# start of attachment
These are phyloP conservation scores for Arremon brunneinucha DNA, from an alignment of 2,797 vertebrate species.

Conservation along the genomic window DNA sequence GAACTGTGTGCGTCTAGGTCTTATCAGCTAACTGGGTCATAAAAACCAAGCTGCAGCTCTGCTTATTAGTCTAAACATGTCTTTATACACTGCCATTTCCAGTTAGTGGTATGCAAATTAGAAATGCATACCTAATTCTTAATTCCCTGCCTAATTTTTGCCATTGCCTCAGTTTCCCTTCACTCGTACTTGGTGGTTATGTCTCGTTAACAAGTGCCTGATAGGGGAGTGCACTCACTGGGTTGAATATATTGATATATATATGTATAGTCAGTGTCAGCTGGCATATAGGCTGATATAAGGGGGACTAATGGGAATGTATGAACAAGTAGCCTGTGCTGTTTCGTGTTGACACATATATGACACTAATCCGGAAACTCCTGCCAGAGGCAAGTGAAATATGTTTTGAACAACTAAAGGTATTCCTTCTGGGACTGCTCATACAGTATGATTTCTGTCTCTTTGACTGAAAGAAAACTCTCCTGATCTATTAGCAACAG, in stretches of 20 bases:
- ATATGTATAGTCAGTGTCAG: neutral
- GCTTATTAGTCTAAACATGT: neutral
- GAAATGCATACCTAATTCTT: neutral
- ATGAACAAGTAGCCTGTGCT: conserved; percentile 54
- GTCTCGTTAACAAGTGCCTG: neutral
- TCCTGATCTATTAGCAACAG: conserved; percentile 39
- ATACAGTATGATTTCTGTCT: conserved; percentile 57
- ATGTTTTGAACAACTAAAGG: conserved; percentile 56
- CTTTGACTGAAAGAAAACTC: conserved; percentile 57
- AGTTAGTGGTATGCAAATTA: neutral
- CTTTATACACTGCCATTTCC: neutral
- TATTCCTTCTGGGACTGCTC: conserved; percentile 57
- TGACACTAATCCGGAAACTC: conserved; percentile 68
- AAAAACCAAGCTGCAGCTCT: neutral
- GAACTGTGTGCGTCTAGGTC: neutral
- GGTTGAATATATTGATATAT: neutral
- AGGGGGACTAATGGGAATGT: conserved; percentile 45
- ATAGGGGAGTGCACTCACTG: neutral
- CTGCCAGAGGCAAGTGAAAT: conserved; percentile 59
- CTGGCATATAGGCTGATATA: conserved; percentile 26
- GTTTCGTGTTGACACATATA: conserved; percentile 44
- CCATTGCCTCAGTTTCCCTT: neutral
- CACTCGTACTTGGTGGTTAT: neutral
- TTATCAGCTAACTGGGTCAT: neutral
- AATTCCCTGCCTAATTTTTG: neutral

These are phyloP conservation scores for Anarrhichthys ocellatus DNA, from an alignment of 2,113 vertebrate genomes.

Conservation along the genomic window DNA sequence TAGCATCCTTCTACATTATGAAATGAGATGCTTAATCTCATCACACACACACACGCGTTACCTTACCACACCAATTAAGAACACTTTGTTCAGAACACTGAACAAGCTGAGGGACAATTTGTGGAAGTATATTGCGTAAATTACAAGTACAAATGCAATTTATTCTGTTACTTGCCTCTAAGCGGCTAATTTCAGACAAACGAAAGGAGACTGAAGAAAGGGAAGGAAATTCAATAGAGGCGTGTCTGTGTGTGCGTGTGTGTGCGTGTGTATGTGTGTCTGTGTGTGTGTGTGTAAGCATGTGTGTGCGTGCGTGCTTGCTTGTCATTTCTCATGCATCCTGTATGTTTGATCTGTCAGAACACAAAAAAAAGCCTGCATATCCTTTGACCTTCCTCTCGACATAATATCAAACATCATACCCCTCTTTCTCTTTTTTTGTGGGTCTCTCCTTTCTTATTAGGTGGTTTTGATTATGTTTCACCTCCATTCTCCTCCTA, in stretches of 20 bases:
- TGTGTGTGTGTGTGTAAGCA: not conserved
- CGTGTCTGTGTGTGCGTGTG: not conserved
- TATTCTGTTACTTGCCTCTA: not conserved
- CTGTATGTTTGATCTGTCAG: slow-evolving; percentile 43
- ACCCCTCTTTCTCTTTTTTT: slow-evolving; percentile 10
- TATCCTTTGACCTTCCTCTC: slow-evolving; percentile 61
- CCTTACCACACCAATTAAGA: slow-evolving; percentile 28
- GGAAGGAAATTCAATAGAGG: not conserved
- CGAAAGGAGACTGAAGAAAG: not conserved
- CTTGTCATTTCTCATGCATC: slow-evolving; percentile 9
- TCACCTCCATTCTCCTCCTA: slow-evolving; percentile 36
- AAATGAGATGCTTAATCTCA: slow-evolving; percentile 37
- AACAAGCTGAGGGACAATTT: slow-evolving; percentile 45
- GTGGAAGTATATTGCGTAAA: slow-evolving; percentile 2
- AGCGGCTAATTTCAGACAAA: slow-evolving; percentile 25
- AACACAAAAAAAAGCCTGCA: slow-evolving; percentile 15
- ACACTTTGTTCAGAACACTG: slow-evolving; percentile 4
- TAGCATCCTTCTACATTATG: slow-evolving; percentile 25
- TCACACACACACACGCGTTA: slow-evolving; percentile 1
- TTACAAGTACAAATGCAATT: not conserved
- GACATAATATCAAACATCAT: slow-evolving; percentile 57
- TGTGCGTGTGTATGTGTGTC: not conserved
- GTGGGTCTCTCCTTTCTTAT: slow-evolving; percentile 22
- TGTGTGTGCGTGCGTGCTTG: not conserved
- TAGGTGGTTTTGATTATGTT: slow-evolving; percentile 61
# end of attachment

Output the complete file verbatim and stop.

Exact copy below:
These are phyloP conservation scores for Arremon brunneinucha DNA, from an alignment of 2,797 vertebrate species.

Conservation along the genomic window DNA sequence GAACTGTGTGCGTCTAGGTCTTATCAGCTAACTGGGTCATAAAAACCAAGCTGCAGCTCTGCTTATTAGTCTAAACATGTCTTTATACACTGCCATTTCCAGTTAGTGGTATGCAAATTAGAAATGCATACCTAATTCTTAATTCCCTGCCTAATTTTTGCCATTGCCTCAGTTTCCCTTCACTCGTACTTGGTGGTTATGTCTCGTTAACAAGTGCCTGATAGGGGAGTGCACTCACTGGGTTGAATATATTGATATATATATGTATAGTCAGTGTCAGCTGGCATATAGGCTGATATAAGGGGGACTAATGGGAATGTATGAACAAGTAGCCTGTGCTGTTTCGTGTTGACACATATATGACACTAATCCGGAAACTCCTGCCAGAGGCAAGTGAAATATGTTTTGAACAACTAAAGGTATTCCTTCTGGGACTGCTCATACAGTATGATTTCTGTCTCTTTGACTGAAAGAAAACTCTCCTGATCTATTAGCAACAG, in stretches of 20 bases:
- ATATGTATAGTCAGTGTCAG: neutral
- GCTTATTAGTCTAAACATGT: neutral
- GAAATGCATACCTAATTCTT: neutral
- ATGAACAAGTAGCCTGTGCT: conserved; percentile 54
- GTCTCGTTAACAAGTGCCTG: neutral
- TCCTGATCTATTAGCAACAG: conserved; percentile 39
- ATACAGTATGATTTCTGTCT: conserved; percentile 57
- ATGTTTTGAACAACTAAAGG: conserved; percentile 56
- CTTTGACTGAAAGAAAACTC: conserved; percentile 57
- AGTTAGTGGTATGCAAATTA: neutral
- CTTTATACACTGCCATTTCC: neutral
- TATTCCTTCTGGGACTGCTC: conserved; percentile 57
- TGACACTAATCCGGAAACTC: conserved; percentile 68
- AAAAACCAAGCTGCAGCTCT: neutral
- GAACTGTGTGCGTCTAGGTC: neutral
- GGTTGAATATATTGATATAT: neutral
- AGGGGGACTAATGGGAATGT: conserved; percentile 45
- ATAGGGGAGTGCACTCACTG: neutral
- CTGCCAGAGGCAAGTGAAAT: conserved; percentile 59
- CTGGCATATAGGCTGATATA: conserved; percentile 26
- GTTTCGTGTTGACACATATA: conserved; percentile 44
- CCATTGCCTCAGTTTCCCTT: neutral
- CACTCGTACTTGGTGGTTAT: neutral
- TTATCAGCTAACTGGGTCAT: neutral
- AATTCCCTGCCTAATTTTTG: neutral

These are phyloP conservation scores for Anarrhichthys ocellatus DNA, from an alignment of 2,113 vertebrate genomes.

Conservation along the genomic window DNA sequence TAGCATCCTTCTACATTATGAAATGAGATGCTTAATCTCATCACACACACACACGCGTTACCTTACCACACCAATTAAGAACACTTTGTTCAGAACACTGAACAAGCTGAGGGACAATTTGTGGAAGTATATTGCGTAAATTACAAGTACAAATGCAATTTATTCTGTTACTTGCCTCTAAGCGGCTAATTTCAGACAAACGAAAGGAGACTGAAGAAAGGGAAGGAAATTCAATAGAGGCGTGTCTGTGTGTGCGTGTGTGTGCGTGTGTATGTGTGTCTGTGTGTGTGTGTGTAAGCATGTGTGTGCGTGCGTGCTTGCTTGTCATTTCTCATGCATCCTGTATGTTTGATCTGTCAGAACACAAAAAAAAGCCTGCATATCCTTTGACCTTCCTCTCGACATAATATCAAACATCATACCCCTCTTTCTCTTTTTTTGTGGGTCTCTCCTTTCTTATTAGGTGGTTTTGATTATGTTTCACCTCCATTCTCCTCCTA, in stretches of 20 bases:
- TGTGTGTGTGTGTGTAAGCA: not conserved
- CGTGTCTGTGTGTGCGTGTG: not conserved
- TATTCTGTTACTTGCCTCTA: not conserved
- CTGTATGTTTGATCTGTCAG: slow-evolving; percentile 43
- ACCCCTCTTTCTCTTTTTTT: slow-evolving; percentile 10
- TATCCTTTGACCTTCCTCTC: slow-evolving; percentile 61
- CCTTACCACACCAATTAAGA: slow-evolving; percentile 28
- GGAAGGAAATTCAATAGAGG: not conserved
- CGAAAGGAGACTGAAGAAAG: not conserved
- CTTGTCATTTCTCATGCATC: slow-evolving; percentile 9
- TCACCTCCATTCTCCTCCTA: slow-evolving; percentile 36
- AAATGAGATGCTTAATCTCA: slow-evolving; percentile 37
- AACAAGCTGAGGGACAATTT: slow-evolving; percentile 45
- GTGGAAGTATATTGCGTAAA: slow-evolving; percentile 2
- AGCGGCTAATTTCAGACAAA: slow-evolving; percentile 25
- AACACAAAAAAAAGCCTGCA: slow-evolving; percentile 15
- ACACTTTGTTCAGAACACTG: slow-evolving; percentile 4
- TAGCATCCTTCTACATTATG: slow-evolving; percentile 25
- TCACACACACACACGCGTTA: slow-evolving; percentile 1
- TTACAAGTACAAATGCAATT: not conserved
- GACATAATATCAAACATCAT: slow-evolving; percentile 57
- TGTGCGTGTGTATGTGTGTC: not conserved
- GTGGGTCTCTCCTTTCTTAT: slow-evolving; percentile 22
- TGTGTGTGCGTGCGTGCTTG: not conserved
- TAGGTGGTTTTGATTATGTT: slow-evolving; percentile 61